Cedar Tree

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Al Shouf Cedar Nature Reserve

The largest of Lebanon nature reserves, Al-Shouf Cedar Nature Reserve stretches from Dahr Al-Baidar in the north to Niha Mountain in the south. blanketed with oak forests on its northeastern slopes and juniper and oak forests on its southeastern slopes the reserves most famous attractions are its three magnificent cedar forests of Maasser Al-Shouf , Barouk and Ain Zhalta – Bmohary . These Cedar forests account for a quarter of the remaining cedar forest in Lebanon , and some trees are estimated to be 2,000 years old. The size of the reserve makes it a good location for the conservation of medium size mammals such as the wolf and the Lebanese jungle cat, as well as various species of mountain and plants.


Cedar Tree

The cedar forests of Lebanon enjoy the unique distinction as the oldest documented forests in history.
The cedars were featured prominently in the earliest written records of the Sumerians dating from the third millennium BC.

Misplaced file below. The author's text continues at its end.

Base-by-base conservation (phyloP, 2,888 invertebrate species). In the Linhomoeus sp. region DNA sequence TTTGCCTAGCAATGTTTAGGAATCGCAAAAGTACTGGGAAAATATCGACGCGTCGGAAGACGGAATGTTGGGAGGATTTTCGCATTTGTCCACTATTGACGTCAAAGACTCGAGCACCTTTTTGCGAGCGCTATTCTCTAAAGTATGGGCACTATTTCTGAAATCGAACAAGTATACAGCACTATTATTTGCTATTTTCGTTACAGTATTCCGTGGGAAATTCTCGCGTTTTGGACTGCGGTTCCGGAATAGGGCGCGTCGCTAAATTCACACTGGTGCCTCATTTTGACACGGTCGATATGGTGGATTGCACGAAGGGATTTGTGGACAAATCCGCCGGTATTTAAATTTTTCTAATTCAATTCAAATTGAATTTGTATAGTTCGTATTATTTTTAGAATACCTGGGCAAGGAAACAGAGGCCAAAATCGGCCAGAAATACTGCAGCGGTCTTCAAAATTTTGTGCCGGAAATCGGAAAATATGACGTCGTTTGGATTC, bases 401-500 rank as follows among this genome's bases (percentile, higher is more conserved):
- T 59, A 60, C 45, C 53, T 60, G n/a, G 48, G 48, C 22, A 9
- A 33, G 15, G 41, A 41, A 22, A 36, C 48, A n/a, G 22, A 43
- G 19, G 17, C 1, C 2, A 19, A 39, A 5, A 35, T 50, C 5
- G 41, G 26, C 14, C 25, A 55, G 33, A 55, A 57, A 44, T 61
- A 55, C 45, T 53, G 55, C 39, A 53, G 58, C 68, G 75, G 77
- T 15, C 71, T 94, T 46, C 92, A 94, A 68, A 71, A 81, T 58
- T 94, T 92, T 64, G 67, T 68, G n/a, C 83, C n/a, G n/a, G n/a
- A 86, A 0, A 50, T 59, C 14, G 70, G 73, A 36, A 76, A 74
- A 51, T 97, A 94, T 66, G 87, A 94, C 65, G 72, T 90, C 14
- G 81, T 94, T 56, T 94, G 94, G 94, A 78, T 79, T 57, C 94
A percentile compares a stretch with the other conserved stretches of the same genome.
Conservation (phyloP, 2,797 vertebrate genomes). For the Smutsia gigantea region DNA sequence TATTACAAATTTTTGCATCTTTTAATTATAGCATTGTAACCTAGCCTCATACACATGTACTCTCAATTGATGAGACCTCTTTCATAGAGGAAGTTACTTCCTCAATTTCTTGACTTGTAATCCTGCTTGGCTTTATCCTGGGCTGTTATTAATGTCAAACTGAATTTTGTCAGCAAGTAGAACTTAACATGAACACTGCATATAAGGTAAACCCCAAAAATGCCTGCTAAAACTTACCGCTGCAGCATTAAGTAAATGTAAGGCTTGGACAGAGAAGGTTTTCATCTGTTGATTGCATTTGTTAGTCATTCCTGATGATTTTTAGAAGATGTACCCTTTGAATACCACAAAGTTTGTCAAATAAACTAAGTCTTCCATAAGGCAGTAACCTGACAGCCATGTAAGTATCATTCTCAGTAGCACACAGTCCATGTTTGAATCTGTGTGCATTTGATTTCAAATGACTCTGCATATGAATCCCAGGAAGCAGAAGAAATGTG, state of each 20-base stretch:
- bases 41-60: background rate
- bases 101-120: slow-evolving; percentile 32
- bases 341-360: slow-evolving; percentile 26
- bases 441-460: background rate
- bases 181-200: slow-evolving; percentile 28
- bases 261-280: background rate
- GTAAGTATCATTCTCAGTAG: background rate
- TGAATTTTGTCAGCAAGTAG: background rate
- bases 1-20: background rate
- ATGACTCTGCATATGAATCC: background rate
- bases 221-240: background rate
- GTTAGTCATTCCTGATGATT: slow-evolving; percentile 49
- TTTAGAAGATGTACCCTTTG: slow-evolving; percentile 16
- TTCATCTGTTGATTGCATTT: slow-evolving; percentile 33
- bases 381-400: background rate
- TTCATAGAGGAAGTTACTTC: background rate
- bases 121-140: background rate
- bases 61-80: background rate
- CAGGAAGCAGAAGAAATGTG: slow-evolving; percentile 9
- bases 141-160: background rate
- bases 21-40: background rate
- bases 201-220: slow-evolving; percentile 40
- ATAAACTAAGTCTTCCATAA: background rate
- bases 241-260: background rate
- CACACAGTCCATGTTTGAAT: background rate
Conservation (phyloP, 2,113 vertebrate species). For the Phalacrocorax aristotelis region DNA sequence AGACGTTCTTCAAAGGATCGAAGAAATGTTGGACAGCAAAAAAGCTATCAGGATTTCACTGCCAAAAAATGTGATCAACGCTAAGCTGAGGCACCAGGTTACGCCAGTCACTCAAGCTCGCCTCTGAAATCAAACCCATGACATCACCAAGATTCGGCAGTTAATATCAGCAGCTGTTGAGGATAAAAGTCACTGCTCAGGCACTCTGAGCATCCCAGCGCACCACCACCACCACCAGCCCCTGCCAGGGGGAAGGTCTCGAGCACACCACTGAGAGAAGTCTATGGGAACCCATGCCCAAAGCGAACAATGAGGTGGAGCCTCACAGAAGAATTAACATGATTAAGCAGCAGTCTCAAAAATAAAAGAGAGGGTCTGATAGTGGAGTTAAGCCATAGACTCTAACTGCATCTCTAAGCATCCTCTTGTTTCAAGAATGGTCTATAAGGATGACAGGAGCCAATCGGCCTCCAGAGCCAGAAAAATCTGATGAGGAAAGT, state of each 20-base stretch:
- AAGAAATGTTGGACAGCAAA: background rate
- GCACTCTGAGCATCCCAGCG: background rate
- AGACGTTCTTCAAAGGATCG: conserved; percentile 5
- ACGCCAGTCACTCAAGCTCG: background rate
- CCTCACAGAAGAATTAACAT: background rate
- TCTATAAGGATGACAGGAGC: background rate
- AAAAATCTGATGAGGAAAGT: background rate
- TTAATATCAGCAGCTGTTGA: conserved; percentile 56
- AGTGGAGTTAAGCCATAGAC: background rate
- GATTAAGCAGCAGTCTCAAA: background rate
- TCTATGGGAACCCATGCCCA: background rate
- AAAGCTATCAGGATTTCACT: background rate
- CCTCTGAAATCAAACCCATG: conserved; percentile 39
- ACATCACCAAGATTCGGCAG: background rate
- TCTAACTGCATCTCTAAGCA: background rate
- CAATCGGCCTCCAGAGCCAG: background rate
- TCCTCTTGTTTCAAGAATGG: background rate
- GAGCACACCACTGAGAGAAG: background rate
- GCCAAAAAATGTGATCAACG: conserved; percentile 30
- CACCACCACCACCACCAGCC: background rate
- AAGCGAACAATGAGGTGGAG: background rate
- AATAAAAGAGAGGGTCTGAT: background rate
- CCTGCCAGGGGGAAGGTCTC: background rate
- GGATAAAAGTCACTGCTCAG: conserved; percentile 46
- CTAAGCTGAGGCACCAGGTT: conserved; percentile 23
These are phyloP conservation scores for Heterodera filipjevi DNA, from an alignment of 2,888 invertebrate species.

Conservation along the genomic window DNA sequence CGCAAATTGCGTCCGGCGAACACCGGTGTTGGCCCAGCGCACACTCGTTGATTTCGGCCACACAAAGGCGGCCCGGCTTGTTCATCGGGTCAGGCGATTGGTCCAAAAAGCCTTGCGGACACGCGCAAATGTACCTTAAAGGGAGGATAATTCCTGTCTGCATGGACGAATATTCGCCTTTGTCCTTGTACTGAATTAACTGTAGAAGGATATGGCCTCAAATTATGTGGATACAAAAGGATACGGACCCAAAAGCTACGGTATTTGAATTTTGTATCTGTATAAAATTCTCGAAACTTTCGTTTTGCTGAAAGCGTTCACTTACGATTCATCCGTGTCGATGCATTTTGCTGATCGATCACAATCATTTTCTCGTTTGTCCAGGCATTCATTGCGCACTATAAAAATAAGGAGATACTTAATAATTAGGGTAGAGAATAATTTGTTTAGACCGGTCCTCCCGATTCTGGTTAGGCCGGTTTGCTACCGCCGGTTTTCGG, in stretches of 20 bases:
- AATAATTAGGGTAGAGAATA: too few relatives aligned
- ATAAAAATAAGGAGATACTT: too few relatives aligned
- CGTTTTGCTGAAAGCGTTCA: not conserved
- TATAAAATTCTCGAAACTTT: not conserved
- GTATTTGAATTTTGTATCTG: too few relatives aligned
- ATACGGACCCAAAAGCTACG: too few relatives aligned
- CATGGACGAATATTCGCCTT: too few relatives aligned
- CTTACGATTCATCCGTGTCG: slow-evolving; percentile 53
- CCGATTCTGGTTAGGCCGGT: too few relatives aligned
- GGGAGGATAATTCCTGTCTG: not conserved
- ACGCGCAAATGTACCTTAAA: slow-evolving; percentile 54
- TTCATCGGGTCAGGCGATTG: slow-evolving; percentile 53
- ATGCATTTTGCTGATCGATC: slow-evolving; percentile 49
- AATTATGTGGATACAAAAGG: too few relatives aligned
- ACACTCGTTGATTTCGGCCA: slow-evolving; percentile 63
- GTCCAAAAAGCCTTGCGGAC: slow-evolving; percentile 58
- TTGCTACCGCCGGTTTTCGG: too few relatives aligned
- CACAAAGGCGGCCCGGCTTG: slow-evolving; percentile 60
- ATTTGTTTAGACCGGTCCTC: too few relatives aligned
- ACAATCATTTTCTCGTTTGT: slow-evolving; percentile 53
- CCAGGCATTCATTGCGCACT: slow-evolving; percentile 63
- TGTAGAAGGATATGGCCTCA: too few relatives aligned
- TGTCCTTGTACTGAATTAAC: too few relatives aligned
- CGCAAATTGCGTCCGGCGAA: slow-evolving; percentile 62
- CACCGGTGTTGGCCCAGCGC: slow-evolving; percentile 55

The Epic of Gilgamesh describes the cedar forests of Lebanon as being “one thousand leagues long and one thousand leagues wide”.
However, it was the Phoenicians along the coast of present-day Lebanon and from such ancient cities as Byblos, Tyre and Sidon, who became the principal dealers in the timber of the cedar.
Centuries later, during the early years of the twentieth century, the Ottoman Turks deforested all of the cedar growing areas within easy transport distance of their Hijaz railway to provide fuel for their wood-burning engines. Only the highest and most remote groves escaped damage.
In modern day Lebanon, the legendary cedar is still revered and remains prominent in the minds of all Lebanese. The cedar is featured on the national flag, the national airline, Government logos, the Lebanese currency and innumerable commercial logos. It is the feature of books, poetry, post cards, posters and art. The Cedars of Lebanon are an important part of the cultural heritage of the people of Lebanon.
Residential & commercial development


Rangers Voice

“It is an act of faith and belonging. The cedar forests are our cultural and natural heritage. Protecting them is important to enhance biodiversity and nature. We have come to realize that they also enhance our quality of life and our well-being, as well as that of our children.”
Ramzi Breik


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Further protected areas


Bermuda Petrel


Seychelles Magpie Robin


Darkedged Splitfin


Cedar Tree


Colobus Monkey


Mountain Hare


Przewalski’s horse


Harpy Eagle